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Miss Barbara Clark taught our freshman high school English class. Holy Cow, Goodness gracious, merciful Heavens, sakes alive, Mother Maybelle! It was without a doubt the most difficult—dare I …
Miss Barbara Clark taught our freshman high school English class. Holy Cow, Goodness gracious, merciful Heavens, sakes alive, Mother Maybelle! It was without a doubt the most difficult—dare I say impossible—task ever assigned a person in the educational business!
I’m telling you with my hand up, at that particular juncture in our lives, me and Buddy Wiggleton didn’t want no English! Pam Collins and Bobby Brewer were worse than we were! And on the days Squeaky Ridinger showed up, he was way more interested in how his hair looked than reading about some village blacksmith guy standing under a spreading chestnut tree.
Henry Wadsworth Longfellow wasn’t quite as high on our radar as he obviously was on Miss Clark’s.
Believe me, in the fall of 1961, freshman English wasn’t “where it was happening!” We had to get ready for football practice, there was always a weekend dance at Ann Carol McCalab’s house and the new car models would be in the showroom any day now.
You think about it. We were almost fifteen. And “hip” to the gills. “Cool” personified! We had things to do, and places to be…
And none of it included subjugated verbs or dangling participles. We might read a Marvel Comic—hey, that was Literature—but don’t give us any Shakespeare or Ralph Waldo Emerson. And poetry in any shape, form or verse was as “unhip” as a day old open bottle of Pepsi!
“Edna St. Vincent Millay” I repeated the name over slowly in my mind, “that doesn’t even sound American!” Miss Clark had us knee deep in “The Ballad of the Harp-Weaver.”
She moved seamlessly from Edna to Nathanial Hawthorne. She MADE us remember him! He’s the dude from Salem, Massachusetts, who lived in the house with seven gables and wrote about that girl with the scarlet letter tattooed on her dress.
Miss Clark wouldn’t give up, give in or slow down! Even if she didn’t understand...We weren’t studying anybody that wasn’t named Chubby Checker, “Come on baby, let’s do the twist…”
Our poetry was, “Duke, Duke, Duke, Duke of Earl, Duke, Duke…”
Charles Dickens WASN’T an American. He was English. And he wrote an entire book about a poor boy named Pip. Let me tell you, we got to know little Pip like the back of our hand! Miss Clark’s “Great Expectations” were a sight higher than ours.
She wouldn’t lower them—and she drug us along…usually kicking and screaming!
My favorite line from that particular Dickens tale is, “Scattered wits take a long time in picking up.” I saw a tad of humor there, plus it made sense to me. Miss Clark could somehow “teach” you to remember what you didn’t even want to.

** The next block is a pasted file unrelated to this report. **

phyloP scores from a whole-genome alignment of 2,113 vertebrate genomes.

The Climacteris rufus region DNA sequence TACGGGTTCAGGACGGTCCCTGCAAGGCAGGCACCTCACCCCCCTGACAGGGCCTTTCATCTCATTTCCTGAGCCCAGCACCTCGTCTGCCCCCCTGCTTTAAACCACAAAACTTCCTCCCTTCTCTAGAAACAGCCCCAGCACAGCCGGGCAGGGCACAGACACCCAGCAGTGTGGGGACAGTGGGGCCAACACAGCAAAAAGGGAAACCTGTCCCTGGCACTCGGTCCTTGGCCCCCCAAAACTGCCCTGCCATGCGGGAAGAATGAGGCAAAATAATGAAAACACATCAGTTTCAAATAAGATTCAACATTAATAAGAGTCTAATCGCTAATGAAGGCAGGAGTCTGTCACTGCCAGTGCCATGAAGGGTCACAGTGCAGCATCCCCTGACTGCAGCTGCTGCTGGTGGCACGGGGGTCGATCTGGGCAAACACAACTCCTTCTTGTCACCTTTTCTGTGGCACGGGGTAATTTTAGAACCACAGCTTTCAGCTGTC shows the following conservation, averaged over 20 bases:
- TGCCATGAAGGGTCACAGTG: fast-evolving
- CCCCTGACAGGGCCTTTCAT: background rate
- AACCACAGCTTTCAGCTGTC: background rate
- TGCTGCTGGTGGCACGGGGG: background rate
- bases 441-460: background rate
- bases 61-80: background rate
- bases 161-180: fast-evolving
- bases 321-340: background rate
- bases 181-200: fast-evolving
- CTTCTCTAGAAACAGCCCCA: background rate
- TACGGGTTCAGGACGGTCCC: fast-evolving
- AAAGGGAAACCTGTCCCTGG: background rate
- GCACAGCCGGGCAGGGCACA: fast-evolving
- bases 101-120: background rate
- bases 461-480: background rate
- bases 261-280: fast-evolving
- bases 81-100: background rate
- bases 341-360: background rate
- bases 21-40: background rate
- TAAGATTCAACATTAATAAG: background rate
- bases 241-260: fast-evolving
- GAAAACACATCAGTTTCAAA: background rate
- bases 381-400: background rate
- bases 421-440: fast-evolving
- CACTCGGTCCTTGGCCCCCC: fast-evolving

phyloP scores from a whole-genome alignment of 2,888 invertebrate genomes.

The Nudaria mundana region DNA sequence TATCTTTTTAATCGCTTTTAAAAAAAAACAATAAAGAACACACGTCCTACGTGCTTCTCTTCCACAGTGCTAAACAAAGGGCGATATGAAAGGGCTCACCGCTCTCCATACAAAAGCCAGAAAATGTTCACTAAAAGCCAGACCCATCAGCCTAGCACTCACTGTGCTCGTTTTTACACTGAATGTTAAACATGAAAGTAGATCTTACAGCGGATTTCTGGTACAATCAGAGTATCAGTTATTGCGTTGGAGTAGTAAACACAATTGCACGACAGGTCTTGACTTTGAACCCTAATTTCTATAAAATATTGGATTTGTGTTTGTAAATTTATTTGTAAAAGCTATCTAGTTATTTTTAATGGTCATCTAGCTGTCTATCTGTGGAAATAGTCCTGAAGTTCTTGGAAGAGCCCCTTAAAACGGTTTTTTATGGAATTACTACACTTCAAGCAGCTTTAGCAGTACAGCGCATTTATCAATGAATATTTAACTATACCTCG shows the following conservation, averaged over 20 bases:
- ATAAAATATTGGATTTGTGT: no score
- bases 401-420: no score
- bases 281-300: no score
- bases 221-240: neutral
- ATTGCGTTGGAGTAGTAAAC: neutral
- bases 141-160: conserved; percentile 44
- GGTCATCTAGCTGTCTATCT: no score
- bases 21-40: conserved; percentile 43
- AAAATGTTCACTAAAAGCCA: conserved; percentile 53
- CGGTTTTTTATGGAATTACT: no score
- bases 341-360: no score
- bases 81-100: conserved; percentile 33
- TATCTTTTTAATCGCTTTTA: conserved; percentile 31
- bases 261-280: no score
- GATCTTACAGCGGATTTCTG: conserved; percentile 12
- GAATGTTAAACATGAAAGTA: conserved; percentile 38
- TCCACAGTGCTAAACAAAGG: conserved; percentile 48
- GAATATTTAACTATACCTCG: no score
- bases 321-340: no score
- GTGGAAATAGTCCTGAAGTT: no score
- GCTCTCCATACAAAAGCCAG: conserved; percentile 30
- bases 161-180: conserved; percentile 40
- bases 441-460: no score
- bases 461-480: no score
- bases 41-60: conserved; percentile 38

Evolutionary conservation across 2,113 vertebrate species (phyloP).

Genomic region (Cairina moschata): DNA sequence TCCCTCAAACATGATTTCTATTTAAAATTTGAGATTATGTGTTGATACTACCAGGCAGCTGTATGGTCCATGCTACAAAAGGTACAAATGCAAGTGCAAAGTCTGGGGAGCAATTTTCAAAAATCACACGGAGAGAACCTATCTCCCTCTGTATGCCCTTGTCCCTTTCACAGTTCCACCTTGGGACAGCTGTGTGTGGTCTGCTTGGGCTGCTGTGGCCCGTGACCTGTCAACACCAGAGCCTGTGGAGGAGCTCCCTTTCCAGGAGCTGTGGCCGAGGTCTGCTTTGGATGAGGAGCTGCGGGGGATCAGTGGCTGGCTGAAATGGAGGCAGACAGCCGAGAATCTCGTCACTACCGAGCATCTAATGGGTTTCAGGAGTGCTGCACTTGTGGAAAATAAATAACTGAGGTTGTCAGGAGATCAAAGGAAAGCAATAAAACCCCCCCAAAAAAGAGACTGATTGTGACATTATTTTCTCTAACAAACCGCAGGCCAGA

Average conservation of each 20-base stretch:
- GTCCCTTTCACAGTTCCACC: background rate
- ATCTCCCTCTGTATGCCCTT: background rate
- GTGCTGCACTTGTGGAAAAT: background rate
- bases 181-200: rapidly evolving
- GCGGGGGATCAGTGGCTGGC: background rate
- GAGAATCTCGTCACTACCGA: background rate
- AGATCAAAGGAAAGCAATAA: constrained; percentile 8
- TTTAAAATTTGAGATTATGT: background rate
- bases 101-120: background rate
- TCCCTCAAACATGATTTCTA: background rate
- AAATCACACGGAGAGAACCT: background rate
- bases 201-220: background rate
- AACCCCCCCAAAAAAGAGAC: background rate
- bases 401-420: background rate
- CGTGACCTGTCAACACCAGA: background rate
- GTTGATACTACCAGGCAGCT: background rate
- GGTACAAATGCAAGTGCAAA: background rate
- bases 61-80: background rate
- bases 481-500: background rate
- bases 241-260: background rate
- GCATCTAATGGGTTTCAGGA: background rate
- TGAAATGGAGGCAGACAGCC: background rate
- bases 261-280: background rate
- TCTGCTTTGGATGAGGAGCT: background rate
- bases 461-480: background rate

Girls, sports and convertibles were still way ahead of Henry David Thoreau, Stephen Vincent Benet and Sir Arthur Conon Doyle in our hearts and thoughts. But some of that old “stuff” wasn’t half bad.
And then Miss Clark brought out Edgar Allan Poe. I’m telling you, this guy was touched….in a bad/good way. He buried people beneath the floor; he put them in a pit with a knife bladed pendulum slowly moving toward a hapless victim; he bricked’em up in the dungeon; he “ushered” them into the big house on the hill…
I received a letter from Miss Barbara Clark this week. Amazing! You can not imagine the hundred wonderful thoughts that raced across my mind before I could get the envelope open. Edna St. Vincent Millay spoke to me. I heard the hoof beats from Alfred Noyes’ poem, “The Highwayman”, clattering against the cobblestones.
The tears came as I recognized the handwriting, even though it wasn’t on a chalkboard, from fifty-nine years ago.
She once again had turned aside, took the time—cared enough—to send along some most encouraging words regarding my small writing efforts. She didn’t quit on me in 1961 and she wasn’t giving up on me today. Now, that is some more teaching!
And I have already paid her the greatest tribute I possibly could. There is no telling how many times I have stood in high school and college classrooms, historical society meetings, PTA gatherings and running down the road absolutely by myself…and recited,
“Between the dark and the daylight, When the night is beginning to lower, Comes a pause in the day’s occupation, That is known as the Children’s hour. I hear in the chamber above me, The patter of little feet, The sound of a door is opened, And voices soft and sweet...”
I told you, Miss Clark was big on that Longfellow guy.